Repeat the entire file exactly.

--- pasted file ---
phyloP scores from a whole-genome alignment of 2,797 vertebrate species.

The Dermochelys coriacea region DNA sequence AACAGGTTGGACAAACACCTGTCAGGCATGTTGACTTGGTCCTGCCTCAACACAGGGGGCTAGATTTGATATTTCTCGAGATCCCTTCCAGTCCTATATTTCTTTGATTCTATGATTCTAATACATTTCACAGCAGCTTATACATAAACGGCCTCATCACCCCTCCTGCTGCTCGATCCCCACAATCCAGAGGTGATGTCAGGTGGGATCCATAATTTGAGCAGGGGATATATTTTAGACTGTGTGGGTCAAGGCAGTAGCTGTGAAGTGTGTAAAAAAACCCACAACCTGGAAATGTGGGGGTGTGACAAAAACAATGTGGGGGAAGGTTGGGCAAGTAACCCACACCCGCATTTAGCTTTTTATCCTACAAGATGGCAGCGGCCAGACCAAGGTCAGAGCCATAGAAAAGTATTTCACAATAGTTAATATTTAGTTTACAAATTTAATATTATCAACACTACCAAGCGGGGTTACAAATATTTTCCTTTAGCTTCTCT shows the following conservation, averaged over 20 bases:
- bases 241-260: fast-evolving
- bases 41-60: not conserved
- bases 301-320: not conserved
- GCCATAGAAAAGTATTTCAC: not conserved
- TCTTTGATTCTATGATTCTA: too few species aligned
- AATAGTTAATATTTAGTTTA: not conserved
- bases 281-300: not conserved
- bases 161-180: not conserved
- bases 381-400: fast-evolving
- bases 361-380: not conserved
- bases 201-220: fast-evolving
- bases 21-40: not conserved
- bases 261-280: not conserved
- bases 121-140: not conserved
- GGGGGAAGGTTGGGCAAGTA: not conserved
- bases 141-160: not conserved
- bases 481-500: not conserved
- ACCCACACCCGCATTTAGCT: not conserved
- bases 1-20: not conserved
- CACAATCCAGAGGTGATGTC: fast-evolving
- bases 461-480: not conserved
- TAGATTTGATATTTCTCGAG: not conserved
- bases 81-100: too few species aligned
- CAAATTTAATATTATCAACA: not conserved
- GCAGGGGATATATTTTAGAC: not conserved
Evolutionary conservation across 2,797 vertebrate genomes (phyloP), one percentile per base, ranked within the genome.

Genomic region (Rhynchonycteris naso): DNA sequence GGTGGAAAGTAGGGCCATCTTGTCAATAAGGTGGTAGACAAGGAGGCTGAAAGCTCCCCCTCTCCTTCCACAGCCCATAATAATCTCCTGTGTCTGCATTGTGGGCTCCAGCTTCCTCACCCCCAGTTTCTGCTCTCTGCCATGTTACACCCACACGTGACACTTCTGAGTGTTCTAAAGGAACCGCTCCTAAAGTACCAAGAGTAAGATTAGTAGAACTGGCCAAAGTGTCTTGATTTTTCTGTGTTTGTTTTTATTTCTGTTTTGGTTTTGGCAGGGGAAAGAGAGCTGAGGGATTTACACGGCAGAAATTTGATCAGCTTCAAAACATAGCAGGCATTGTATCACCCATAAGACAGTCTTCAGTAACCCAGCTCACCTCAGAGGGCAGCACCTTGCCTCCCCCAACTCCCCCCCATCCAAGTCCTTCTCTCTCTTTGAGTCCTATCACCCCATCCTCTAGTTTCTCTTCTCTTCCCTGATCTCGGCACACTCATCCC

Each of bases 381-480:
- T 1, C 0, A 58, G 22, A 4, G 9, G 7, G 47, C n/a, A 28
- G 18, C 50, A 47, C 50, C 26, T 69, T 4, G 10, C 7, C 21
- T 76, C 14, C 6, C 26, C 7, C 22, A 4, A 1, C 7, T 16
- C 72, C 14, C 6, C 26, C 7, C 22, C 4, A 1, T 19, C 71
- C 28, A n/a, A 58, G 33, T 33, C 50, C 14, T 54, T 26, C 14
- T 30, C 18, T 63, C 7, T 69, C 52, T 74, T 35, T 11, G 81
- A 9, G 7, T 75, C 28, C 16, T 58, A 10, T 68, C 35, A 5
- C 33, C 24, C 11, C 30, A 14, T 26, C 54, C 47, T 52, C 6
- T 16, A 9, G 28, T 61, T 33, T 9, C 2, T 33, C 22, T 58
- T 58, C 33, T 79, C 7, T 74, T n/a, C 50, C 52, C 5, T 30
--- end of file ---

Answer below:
phyloP scores from a whole-genome alignment of 2,797 vertebrate species.

The Dermochelys coriacea region DNA sequence AACAGGTTGGACAAACACCTGTCAGGCATGTTGACTTGGTCCTGCCTCAACACAGGGGGCTAGATTTGATATTTCTCGAGATCCCTTCCAGTCCTATATTTCTTTGATTCTATGATTCTAATACATTTCACAGCAGCTTATACATAAACGGCCTCATCACCCCTCCTGCTGCTCGATCCCCACAATCCAGAGGTGATGTCAGGTGGGATCCATAATTTGAGCAGGGGATATATTTTAGACTGTGTGGGTCAAGGCAGTAGCTGTGAAGTGTGTAAAAAAACCCACAACCTGGAAATGTGGGGGTGTGACAAAAACAATGTGGGGGAAGGTTGGGCAAGTAACCCACACCCGCATTTAGCTTTTTATCCTACAAGATGGCAGCGGCCAGACCAAGGTCAGAGCCATAGAAAAGTATTTCACAATAGTTAATATTTAGTTTACAAATTTAATATTATCAACACTACCAAGCGGGGTTACAAATATTTTCCTTTAGCTTCTCT shows the following conservation, averaged over 20 bases:
- bases 241-260: fast-evolving
- bases 41-60: not conserved
- bases 301-320: not conserved
- GCCATAGAAAAGTATTTCAC: not conserved
- TCTTTGATTCTATGATTCTA: too few species aligned
- AATAGTTAATATTTAGTTTA: not conserved
- bases 281-300: not conserved
- bases 161-180: not conserved
- bases 381-400: fast-evolving
- bases 361-380: not conserved
- bases 201-220: fast-evolving
- bases 21-40: not conserved
- bases 261-280: not conserved
- bases 121-140: not conserved
- GGGGGAAGGTTGGGCAAGTA: not conserved
- bases 141-160: not conserved
- bases 481-500: not conserved
- ACCCACACCCGCATTTAGCT: not conserved
- bases 1-20: not conserved
- CACAATCCAGAGGTGATGTC: fast-evolving
- bases 461-480: not conserved
- TAGATTTGATATTTCTCGAG: not conserved
- bases 81-100: too few species aligned
- CAAATTTAATATTATCAACA: not conserved
- GCAGGGGATATATTTTAGAC: not conserved
Evolutionary conservation across 2,797 vertebrate genomes (phyloP), one percentile per base, ranked within the genome.

Genomic region (Rhynchonycteris naso): DNA sequence GGTGGAAAGTAGGGCCATCTTGTCAATAAGGTGGTAGACAAGGAGGCTGAAAGCTCCCCCTCTCCTTCCACAGCCCATAATAATCTCCTGTGTCTGCATTGTGGGCTCCAGCTTCCTCACCCCCAGTTTCTGCTCTCTGCCATGTTACACCCACACGTGACACTTCTGAGTGTTCTAAAGGAACCGCTCCTAAAGTACCAAGAGTAAGATTAGTAGAACTGGCCAAAGTGTCTTGATTTTTCTGTGTTTGTTTTTATTTCTGTTTTGGTTTTGGCAGGGGAAAGAGAGCTGAGGGATTTACACGGCAGAAATTTGATCAGCTTCAAAACATAGCAGGCATTGTATCACCCATAAGACAGTCTTCAGTAACCCAGCTCACCTCAGAGGGCAGCACCTTGCCTCCCCCAACTCCCCCCCATCCAAGTCCTTCTCTCTCTTTGAGTCCTATCACCCCATCCTCTAGTTTCTCTTCTCTTCCCTGATCTCGGCACACTCATCCC

Each of bases 381-480:
- T 1, C 0, A 58, G 22, A 4, G 9, G 7, G 47, C n/a, A 28
- G 18, C 50, A 47, C 50, C 26, T 69, T 4, G 10, C 7, C 21
- T 76, C 14, C 6, C 26, C 7, C 22, A 4, A 1, C 7, T 16
- C 72, C 14, C 6, C 26, C 7, C 22, C 4, A 1, T 19, C 71
- C 28, A n/a, A 58, G 33, T 33, C 50, C 14, T 54, T 26, C 14
- T 30, C 18, T 63, C 7, T 69, C 52, T 74, T 35, T 11, G 81
- A 9, G 7, T 75, C 28, C 16, T 58, A 10, T 68, C 35, A 5
- C 33, C 24, C 11, C 30, A 14, T 26, C 54, C 47, T 52, C 6
- T 16, A 9, G 28, T 61, T 33, T 9, C 2, T 33, C 22, T 58
- T 58, C 33, T 79, C 7, T 74, T n/a, C 50, C 52, C 5, T 30